Alan Luke: Sierra Leone Telegraph: 22 April 2023:
Concerns about the quality of the Voter ID Card have dominated national and social media, since it emerged that a significant proportion of Voter ID Cards for the 2023 Elections are defective in some way, either with the wrong photo or no photo; with cards being printed in black and white, instead of in colour, with poor resolution and not laminated, with essential security features missing.
These concerns have attracted international attention, with Election Observers from ECOWAS, AU and EU all weighing in. The popular Nigerian social media host – Pararan, has also mocked the quality of the Voter ID Cards on his Mock News.
Concerns have also been raised that voter registration may be continuing in the southeast, as the ruling party seeks to bolster the number of voters in its heartland by bussing people from Guinea and Liberia into the country to gain electoral advantage.
There has been a significant discrepancy between the number of registered voters and the resident population recorded during the discredited Mid-Term Census, conducted by Statistics Sierra Leone, which may likely impact on the SLPP being returned to power.
Any such registration of voters is illegal and will further undermine the credibility of the outcome of the elections.
There are also growing calls for the manual counting of votes, as well as for an interim body to conduct the elections, as the ECSL is seen to be completely discredited and compromised.
Despite widespread concerns by the public and international partners, one body, the Committee on Public and Political Affairs in the House of Parliament, which is chaired by Kandeh Yumkella MP, has not shown any interest about the concerns raised by the public.
The Parliamentary Committee on Public and Political Affairs is tasked with the oversight of the Political Parties Registration Committee (PPRC), the Electoral Commission Sierra Leone (ECSL) and the Ministry of Political Affairs. Both PPRC and ECSL are critical players in ensuring political pluralism and a level playing field for all parties as the nation decides in 2023.
(Photo: In the last twelve months Dr Yumkella’s focus and energy have been on building his political alliance with President Bio’s SLPP, than concentrating on what really matters to the people of Sierra Leone).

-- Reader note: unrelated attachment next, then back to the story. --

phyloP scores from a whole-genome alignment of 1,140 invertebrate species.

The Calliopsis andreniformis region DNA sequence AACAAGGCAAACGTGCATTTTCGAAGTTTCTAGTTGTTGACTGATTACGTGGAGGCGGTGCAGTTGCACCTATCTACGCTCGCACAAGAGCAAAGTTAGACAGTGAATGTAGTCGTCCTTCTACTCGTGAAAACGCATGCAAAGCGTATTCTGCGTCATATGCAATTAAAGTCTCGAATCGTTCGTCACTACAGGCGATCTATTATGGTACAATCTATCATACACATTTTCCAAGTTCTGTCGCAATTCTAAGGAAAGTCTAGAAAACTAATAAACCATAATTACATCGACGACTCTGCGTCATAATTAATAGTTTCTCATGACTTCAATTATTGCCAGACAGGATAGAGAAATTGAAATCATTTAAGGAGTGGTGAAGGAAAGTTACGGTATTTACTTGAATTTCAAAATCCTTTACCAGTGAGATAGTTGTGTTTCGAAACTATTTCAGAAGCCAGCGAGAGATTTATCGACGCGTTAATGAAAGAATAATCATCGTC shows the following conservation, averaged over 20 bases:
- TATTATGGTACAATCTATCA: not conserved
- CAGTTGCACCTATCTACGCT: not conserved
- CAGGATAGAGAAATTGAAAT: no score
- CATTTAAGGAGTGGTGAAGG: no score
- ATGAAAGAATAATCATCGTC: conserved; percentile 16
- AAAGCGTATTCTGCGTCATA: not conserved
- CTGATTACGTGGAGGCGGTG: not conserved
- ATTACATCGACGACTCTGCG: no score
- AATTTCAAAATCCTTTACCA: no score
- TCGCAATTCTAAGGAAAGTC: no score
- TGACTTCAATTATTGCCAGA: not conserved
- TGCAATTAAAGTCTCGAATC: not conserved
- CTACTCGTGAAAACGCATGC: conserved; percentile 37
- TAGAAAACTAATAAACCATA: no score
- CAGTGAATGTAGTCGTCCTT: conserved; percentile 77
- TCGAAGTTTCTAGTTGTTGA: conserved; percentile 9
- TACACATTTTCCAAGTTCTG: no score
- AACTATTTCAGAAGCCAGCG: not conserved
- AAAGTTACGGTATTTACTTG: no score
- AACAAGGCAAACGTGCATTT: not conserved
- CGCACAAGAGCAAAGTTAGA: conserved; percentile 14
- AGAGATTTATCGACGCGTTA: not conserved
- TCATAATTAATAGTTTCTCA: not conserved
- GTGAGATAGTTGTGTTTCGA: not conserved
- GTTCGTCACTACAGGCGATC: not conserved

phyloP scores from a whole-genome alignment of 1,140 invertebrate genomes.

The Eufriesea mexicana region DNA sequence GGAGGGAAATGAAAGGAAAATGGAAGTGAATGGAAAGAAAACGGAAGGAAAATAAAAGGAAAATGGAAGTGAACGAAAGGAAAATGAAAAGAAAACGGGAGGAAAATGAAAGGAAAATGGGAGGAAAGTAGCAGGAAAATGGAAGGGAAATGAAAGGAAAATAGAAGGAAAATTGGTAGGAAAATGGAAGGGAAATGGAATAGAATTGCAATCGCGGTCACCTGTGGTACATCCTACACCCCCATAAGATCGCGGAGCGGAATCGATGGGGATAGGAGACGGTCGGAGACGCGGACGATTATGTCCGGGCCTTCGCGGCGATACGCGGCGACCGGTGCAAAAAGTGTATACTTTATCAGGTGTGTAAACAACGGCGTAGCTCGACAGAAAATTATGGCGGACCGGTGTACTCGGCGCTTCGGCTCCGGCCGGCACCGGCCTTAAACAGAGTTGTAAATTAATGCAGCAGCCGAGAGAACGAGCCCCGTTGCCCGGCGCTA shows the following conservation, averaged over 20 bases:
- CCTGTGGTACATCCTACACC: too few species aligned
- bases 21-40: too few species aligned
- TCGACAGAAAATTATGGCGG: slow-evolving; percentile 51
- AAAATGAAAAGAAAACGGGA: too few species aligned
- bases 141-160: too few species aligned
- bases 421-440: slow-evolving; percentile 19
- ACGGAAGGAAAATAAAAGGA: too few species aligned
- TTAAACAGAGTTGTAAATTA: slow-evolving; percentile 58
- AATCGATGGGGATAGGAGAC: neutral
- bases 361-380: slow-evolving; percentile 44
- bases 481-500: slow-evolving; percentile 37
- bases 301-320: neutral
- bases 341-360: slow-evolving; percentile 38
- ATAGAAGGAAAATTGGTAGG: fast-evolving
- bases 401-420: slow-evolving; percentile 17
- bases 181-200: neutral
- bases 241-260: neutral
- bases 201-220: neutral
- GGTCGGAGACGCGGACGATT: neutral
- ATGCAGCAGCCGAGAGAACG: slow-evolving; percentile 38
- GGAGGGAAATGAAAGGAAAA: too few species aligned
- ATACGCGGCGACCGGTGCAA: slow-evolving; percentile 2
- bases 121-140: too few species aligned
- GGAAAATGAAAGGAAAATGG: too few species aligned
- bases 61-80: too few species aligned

With only a few days left before Parliament adjourns, the public would expect Yumkella, as Chair of the Parliamentary Committee on Public and Political Affairs to convene his Committee to discuss the public’s concerns and to bring these issues to the attention of the ECSL for which it has oversight responsibility.
There also concerns about the uneven handed behaviour of the PPRC. The PPRC issued a ban on political rallies. However, it is evident that the ruling SLPP party has been able to flout this ban, with no action being taken against them by the PPRC or the Police. On the other hand, opposition parties have been prevented from organising rallies.
This unfairness in the application of the ban is another issue which the Committee, with oversight responsibility for the PPRC should investigate, if it was not in dereliction of its duties, but the public has seen no action taken by the Committee.
Instead, Yumkella has prioritised a policy paper on Fake Degrees, which neither the government, nor Parliament took any notice off. In the policy paper, Yumkella was at pains to explain that only 1,300 public servants, out of 18,000 who were supposed to provide their certification for verification did so.
The lack of action by the Committee Chair, to investigate the concerns of about the Voter ID Card, the likelihood that voter registration was on-going in the southeast and the uneven application of the ban on political rallies, is a disservice to the people of Sierra Leone and undermines our fragile democracy and cohesion.
It flies in the face of Yumkella’s claims that his party, the National Grand Coalition’s desire for an alliance with the SLPP, is to Save Sierra Leone.
How can Yumkella MP save Sierra Leone, after failing spectacularly in performing his role as Chair of the Parliamentary Committee on Public and Political Affairs, by failing to bring the ECSL and PPRC Commissioners in front of his committee to address these concerns that the public have, ahead of the 2023 elections which are likely to be very contentious.